Pot’s Paradoxical ‘Munchies’

February 19, 2015

solar-flare-tessa-hunt-woodlandGlaringly-bright and warm this mid-afternoon on California’s north coast — according to the NWS, we’re supposed to be about 54 degrees right now, but it sure feels a bit more fervent.

Dude, bright as the sunshine, we might need some groceries, as neatest-interesting news item I’d seen today was this report from NPR on why marijuana produces the famous/infamous, “munchies” — and it boils down to biological science: ‘At the same time, the cannabinoids activate a receptor inside the POMC neuron that causes the cell to switch from making a chemical signal telling the brain you’re full to making endorphins, a neurotransmitter that’s known to increase appetite.’

Literally blinded-sided into eating five bowels of Raisin Bran, and then, a blackberry muffin.

(Illustration: Tessa Hunt-Woodland‘s ‘Solar Flare,’ found here).

The nutshell from the new study on pot’s food-intake effect, and further from NPR, with Tamas Horvath, a neuroscientist at the Yale School of Medicine:

In the past, when neuroscientists shut down POMC neurons in mice, all the mice became morbidly obese.
Horvath figured that in order for the drug in marijuana — compounds called cannabinoids — to spawn that undeniable impulse to feed, it would have to bind the activity of these neurons and make them fire less.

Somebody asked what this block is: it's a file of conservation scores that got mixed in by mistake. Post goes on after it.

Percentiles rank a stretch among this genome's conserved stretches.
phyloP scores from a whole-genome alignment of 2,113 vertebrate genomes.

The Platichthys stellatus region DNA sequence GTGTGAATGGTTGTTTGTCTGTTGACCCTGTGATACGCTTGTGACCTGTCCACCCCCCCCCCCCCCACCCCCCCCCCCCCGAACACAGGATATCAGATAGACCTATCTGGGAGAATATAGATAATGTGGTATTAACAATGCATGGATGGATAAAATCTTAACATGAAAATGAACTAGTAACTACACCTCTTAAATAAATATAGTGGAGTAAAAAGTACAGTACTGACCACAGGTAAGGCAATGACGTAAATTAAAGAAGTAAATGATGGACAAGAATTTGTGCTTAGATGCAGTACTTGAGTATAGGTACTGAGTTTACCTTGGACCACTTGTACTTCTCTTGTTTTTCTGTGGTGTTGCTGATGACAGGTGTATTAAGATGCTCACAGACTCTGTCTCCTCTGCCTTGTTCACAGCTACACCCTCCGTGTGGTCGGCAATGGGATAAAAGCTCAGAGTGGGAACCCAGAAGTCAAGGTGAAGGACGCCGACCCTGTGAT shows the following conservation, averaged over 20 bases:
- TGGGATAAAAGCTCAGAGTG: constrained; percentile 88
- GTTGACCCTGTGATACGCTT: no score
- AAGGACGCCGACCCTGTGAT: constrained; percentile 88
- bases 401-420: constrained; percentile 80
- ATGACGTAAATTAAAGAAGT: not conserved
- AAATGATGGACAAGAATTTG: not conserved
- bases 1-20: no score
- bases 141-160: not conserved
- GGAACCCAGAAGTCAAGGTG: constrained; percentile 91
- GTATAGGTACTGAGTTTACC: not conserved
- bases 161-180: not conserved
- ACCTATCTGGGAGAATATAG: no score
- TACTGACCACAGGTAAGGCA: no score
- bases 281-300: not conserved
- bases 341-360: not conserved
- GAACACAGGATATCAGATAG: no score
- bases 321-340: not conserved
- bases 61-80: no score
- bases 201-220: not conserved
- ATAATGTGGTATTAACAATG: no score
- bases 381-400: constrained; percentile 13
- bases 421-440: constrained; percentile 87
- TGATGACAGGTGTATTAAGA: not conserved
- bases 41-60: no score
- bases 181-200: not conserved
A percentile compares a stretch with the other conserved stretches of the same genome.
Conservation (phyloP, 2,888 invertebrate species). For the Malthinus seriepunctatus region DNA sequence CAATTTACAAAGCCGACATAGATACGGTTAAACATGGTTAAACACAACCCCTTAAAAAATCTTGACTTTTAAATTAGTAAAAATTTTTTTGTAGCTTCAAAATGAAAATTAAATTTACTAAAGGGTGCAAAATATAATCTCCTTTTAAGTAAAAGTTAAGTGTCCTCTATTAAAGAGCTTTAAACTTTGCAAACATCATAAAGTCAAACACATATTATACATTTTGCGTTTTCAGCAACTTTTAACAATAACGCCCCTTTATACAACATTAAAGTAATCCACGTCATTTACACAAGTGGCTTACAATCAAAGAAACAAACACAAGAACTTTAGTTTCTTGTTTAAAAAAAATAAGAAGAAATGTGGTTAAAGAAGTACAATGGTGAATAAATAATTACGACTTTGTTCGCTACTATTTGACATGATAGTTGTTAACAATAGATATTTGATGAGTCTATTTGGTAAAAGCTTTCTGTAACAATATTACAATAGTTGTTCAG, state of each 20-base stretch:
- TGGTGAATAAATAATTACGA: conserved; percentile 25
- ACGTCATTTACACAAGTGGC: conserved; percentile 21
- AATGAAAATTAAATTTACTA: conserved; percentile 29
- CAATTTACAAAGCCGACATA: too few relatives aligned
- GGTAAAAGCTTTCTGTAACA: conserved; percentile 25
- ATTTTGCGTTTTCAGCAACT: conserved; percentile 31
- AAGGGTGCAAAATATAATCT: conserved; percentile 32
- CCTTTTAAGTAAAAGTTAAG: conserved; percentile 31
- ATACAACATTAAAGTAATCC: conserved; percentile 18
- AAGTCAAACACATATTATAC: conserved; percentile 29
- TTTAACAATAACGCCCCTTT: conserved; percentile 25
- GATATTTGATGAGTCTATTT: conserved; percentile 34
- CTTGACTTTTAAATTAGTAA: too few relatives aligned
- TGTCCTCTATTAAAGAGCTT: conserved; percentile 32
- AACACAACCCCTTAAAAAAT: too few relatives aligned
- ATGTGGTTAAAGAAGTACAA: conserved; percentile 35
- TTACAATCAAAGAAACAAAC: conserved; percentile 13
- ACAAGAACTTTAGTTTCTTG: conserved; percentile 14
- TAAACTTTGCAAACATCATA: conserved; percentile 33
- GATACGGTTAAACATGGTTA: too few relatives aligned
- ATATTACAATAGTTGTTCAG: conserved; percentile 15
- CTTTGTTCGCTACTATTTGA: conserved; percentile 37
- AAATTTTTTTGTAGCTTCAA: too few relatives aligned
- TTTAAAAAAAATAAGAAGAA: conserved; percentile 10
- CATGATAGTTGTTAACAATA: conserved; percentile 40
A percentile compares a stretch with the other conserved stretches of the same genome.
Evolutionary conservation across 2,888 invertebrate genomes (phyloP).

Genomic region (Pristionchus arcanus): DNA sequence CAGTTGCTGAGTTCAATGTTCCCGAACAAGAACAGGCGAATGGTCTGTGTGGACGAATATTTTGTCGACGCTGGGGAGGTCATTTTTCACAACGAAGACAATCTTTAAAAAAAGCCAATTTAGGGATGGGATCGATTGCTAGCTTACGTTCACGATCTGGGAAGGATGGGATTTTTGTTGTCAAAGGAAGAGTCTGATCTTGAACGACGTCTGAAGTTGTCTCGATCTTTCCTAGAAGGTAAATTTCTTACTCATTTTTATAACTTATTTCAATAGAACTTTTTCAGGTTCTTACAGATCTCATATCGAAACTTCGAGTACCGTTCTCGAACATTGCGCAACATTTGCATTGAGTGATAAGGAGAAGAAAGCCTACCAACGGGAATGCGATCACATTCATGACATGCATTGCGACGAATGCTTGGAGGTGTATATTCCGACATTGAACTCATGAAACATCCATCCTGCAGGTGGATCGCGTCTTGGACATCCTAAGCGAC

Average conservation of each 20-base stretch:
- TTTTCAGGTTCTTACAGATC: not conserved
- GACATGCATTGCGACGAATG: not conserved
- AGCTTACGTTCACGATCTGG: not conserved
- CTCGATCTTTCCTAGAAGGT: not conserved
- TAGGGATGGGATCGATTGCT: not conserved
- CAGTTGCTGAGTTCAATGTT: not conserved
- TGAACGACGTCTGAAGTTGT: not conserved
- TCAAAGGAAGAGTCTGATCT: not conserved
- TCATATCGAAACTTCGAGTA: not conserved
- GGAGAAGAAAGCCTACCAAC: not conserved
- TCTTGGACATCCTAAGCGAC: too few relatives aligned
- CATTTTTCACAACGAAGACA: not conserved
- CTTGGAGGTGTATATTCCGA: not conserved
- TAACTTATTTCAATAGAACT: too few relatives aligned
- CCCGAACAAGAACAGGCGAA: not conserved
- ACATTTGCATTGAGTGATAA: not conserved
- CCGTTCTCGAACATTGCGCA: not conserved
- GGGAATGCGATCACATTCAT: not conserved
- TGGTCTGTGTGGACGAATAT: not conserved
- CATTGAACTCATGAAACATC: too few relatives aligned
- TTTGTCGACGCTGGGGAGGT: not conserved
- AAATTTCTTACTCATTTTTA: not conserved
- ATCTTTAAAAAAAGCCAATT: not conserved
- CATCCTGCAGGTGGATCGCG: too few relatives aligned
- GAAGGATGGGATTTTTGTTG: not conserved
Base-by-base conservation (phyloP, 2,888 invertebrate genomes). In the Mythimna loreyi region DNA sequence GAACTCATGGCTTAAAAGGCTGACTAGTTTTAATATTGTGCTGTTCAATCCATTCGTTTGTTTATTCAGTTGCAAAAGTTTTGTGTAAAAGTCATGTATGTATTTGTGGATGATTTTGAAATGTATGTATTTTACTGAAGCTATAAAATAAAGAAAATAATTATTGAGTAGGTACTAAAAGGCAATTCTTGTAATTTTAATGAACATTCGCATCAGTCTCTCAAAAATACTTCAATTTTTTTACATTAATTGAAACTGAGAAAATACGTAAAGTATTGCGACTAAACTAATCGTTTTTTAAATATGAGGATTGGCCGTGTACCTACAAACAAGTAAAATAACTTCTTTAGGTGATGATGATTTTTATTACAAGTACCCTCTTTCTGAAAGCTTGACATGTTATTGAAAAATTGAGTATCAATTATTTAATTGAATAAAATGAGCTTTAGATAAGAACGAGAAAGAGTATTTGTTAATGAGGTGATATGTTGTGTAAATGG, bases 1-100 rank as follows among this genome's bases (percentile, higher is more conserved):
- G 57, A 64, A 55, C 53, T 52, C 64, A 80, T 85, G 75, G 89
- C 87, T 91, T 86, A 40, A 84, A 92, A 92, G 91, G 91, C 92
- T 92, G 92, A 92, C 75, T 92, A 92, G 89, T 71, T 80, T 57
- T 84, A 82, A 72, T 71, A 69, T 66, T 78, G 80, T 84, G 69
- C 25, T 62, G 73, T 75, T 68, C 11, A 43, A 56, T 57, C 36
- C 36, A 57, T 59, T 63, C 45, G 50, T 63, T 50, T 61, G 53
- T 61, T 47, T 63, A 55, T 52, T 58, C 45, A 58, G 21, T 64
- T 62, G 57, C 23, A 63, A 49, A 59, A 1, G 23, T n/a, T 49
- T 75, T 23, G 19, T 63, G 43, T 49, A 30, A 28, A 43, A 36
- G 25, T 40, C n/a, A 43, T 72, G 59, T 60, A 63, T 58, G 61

Paradoxically, Horvath says, “We found the exact opposite.”

These two effects combined create a kind of runaway hungry effect.
“Even if you just had dinner and you smoke the pot, all of a sudden these neurons that told you to stop eating become the drivers of hunger,” Horvath says.
It’s a bit like slamming down on the brakes and finding weed has turned it into another gas pedal.

One caveat is that the study — which appears online in the journal Nature — was done on mouse brains, not human ones.
But Horvath says the hypothalamus is such an ancient part of the brain, something that evolved before mammals, that he’d “bet his life” the way these neural circuits work in mice is the same in humans.
Barson says that until you do the experiment with humans, “you can’t know for sure, but it’s reasonable to conclude that it’s the same thing.”
The study is not, however, the final missing piece of the munchies mystery.
A lot of other neural processes get layered on top of what goes inside the hypothalamus, and cannabinoids affect those other parts of the brain as well.
Last year, researchers found that cannabinoids lit up the brain’s olfactory center, making mice more sensitive to smells.
Before that, other researchers discovered cannabinoids were increasing levels of dopamine in the brain; that’s the swoon that comes with eating tasty things.

Analogous to that is a piece of cheese cake awaiting in my fridge…

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